• A California woman camping in Montana was pulled from her tent by a grizzly bear and killed Tuesday
  • The woman was on a long-distance bicycling trip when she was attacked
  • The estimated 400-pound bear also ate several chickens in a coop before running away

A 65-year-old woman was dragged by a grizzly bear out of her tent in the middle of the night Tuesday in Montana and killed.

Leah Davis Lokan, of Chico, California, was on a long-distance bicycling trip and set up her tent near a post office in the western Montana community of Ovando, Fox News reported, citing wildlife officials. She was killed by the bear at around 3:30 a.m.

About half an hour prior to the attack, the bear had stumbled across the site where Lokan and an unnamed couple were camping, according to Montana Fish, Wildlife and Parks (FWP) officials. The three campers woke up due to the noise, causing the bear to run away. Lokan and the couple removed food from their tents and secured it before going back to sleep.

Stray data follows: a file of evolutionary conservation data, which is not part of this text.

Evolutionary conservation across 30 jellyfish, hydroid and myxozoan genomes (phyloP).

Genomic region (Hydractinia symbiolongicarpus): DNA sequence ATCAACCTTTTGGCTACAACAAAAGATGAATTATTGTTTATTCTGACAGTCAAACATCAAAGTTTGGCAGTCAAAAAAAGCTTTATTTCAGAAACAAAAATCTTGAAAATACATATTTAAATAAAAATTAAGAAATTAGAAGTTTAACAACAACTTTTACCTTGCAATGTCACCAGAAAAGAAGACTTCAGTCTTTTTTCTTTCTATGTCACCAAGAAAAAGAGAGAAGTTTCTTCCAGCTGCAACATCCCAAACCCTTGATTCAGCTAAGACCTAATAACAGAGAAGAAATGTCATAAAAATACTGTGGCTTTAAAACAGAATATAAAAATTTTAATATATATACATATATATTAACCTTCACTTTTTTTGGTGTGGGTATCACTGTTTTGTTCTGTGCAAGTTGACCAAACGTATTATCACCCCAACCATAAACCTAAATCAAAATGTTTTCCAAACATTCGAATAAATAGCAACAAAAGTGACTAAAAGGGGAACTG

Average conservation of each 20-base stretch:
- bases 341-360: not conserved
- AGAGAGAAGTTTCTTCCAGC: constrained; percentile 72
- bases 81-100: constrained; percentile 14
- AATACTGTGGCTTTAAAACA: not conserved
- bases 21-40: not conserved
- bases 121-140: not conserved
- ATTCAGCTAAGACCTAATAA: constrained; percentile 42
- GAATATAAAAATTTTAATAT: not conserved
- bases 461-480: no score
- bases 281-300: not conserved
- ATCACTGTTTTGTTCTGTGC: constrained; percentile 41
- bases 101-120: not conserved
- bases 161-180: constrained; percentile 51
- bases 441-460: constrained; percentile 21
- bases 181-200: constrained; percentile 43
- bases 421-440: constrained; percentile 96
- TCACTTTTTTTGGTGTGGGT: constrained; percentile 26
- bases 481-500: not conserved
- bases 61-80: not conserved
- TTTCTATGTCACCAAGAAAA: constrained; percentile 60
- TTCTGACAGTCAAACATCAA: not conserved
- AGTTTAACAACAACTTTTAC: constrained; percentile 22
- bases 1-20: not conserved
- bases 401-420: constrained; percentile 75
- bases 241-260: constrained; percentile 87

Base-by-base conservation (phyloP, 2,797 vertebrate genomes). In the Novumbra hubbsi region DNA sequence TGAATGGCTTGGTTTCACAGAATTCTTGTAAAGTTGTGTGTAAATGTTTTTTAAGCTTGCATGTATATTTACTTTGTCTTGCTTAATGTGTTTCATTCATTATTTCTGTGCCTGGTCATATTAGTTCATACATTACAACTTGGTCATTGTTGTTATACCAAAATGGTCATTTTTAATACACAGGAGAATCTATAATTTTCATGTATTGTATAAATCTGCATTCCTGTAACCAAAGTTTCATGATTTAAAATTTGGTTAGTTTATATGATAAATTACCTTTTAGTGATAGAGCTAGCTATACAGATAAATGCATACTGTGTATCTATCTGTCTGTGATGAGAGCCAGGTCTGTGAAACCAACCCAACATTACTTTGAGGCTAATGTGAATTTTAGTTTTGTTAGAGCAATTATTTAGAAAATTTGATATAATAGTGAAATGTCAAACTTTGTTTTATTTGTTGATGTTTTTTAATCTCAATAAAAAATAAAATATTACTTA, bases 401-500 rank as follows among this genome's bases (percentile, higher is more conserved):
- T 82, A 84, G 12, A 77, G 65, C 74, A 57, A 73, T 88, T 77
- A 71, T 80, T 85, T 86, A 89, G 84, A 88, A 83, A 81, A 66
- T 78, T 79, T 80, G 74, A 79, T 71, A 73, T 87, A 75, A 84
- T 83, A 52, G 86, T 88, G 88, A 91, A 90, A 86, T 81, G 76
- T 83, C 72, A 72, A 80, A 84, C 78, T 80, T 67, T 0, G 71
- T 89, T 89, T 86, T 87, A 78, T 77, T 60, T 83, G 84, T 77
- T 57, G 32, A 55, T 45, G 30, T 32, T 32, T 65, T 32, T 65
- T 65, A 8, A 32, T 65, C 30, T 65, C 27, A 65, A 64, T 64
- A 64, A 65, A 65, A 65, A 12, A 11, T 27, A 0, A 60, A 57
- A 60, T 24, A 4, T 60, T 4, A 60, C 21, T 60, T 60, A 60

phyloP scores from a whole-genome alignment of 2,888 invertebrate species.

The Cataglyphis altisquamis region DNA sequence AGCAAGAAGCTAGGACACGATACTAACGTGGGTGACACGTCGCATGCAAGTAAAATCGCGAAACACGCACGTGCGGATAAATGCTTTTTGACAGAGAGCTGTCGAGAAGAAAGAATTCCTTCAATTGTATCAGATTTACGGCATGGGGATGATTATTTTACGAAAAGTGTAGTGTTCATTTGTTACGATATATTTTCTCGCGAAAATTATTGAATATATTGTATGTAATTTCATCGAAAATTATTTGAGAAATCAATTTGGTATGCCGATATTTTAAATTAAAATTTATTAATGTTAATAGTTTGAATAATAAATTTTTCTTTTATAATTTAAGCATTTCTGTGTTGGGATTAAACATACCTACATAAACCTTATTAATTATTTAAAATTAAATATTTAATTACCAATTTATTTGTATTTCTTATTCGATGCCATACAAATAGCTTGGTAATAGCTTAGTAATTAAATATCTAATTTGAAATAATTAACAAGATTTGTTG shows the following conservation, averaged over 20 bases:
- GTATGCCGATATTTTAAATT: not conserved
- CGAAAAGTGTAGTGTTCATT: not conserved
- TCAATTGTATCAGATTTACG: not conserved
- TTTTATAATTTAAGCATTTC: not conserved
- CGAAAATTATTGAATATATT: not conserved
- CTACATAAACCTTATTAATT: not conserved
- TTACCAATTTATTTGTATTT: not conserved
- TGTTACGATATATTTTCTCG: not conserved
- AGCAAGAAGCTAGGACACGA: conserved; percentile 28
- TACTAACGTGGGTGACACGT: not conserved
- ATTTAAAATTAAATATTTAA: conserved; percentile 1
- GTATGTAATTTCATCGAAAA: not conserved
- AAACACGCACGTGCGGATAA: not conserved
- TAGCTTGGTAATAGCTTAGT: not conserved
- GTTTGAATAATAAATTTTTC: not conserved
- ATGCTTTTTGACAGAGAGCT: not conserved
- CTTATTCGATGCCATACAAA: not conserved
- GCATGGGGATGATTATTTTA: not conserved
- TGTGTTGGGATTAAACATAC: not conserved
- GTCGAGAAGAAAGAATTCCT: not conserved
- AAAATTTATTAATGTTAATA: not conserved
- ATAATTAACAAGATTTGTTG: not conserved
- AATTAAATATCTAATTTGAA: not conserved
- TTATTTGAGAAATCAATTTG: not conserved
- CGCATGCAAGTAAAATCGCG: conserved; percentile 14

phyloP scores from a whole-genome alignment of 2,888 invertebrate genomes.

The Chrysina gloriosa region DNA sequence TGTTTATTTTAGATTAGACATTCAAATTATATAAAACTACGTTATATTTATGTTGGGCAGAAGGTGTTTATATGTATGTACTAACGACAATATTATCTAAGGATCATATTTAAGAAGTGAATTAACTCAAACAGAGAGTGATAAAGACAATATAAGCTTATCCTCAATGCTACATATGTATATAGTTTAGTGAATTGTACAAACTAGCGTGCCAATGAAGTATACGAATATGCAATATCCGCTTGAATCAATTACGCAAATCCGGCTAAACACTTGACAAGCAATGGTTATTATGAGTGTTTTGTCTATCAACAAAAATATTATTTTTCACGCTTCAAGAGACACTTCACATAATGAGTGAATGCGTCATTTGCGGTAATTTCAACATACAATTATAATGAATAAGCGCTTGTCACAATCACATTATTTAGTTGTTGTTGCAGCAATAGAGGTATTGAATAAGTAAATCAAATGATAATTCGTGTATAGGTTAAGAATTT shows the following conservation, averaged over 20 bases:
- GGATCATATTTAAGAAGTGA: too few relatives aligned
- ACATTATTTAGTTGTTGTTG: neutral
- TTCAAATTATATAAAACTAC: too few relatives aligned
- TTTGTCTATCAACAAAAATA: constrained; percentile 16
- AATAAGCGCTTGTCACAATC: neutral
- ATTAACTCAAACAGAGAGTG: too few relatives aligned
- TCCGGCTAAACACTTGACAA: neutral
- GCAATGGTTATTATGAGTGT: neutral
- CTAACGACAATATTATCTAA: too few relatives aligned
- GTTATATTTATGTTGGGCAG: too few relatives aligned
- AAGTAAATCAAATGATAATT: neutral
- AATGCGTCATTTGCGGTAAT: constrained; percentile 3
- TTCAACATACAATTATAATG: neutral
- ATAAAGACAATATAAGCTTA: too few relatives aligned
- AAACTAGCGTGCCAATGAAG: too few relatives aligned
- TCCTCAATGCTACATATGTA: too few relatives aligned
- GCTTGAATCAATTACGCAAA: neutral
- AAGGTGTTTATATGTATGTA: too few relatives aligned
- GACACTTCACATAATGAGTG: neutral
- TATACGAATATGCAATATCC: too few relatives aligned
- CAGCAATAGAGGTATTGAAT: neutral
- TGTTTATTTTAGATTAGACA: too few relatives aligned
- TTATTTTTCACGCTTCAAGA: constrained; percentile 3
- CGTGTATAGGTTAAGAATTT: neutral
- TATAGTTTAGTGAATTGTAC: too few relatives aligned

However, the bear was captured in surveillance footage about 15 minutes later lurking less than a block away from the post office. At some point during the night, the animal also got into a chicken coop and ate several chickens, officials said.

Officials are still searching for the bear, which is said to be approximately 400 pounds (181 kilograms). According to Greg Lemon, spokesperson for FWP, the bear will be killed if it is found.

The investigators were able to retrieve DNA from the bear at the crime scene and will compare it with other bears that they can trap, KLFY reported.

“At this point, our best chance for catching this bear will be culvert traps set in the area near the chicken coop where the bear killed and ate several chickens,” said Randy Arnold, FWP regional supervisor in Missoula.

Lemon said that bears that attack people are not always killed, especially if it was a surprise encounter or if the bear was protecting its young. However, the grizzly bear involved in Lokan's attack is regarded as a public safety threat due to the circumstances surrounding the incident.

While the forests and mountains north of Ovando are home to around 1,000 grizzly bears, fatal attacks are rare in the region. The U.S. Fish and Wildlife Service said there have been three in the last 20 years, including Tuesday’s mauling.

Lokan, a registered nurse, had looked forward to the bicycle trip for months, her friend Mary Flowers told Fox News. Lokan had been on previous bike trips and was accompanied by her sister and one of her friends for this latest one.

“She loved these kinds of adventures. A woman in her 60s, and she’s doing this kind of stuff — she had a passion for life that was out of the ordinary,” Flowers said.

Representation. A bear. Pixabay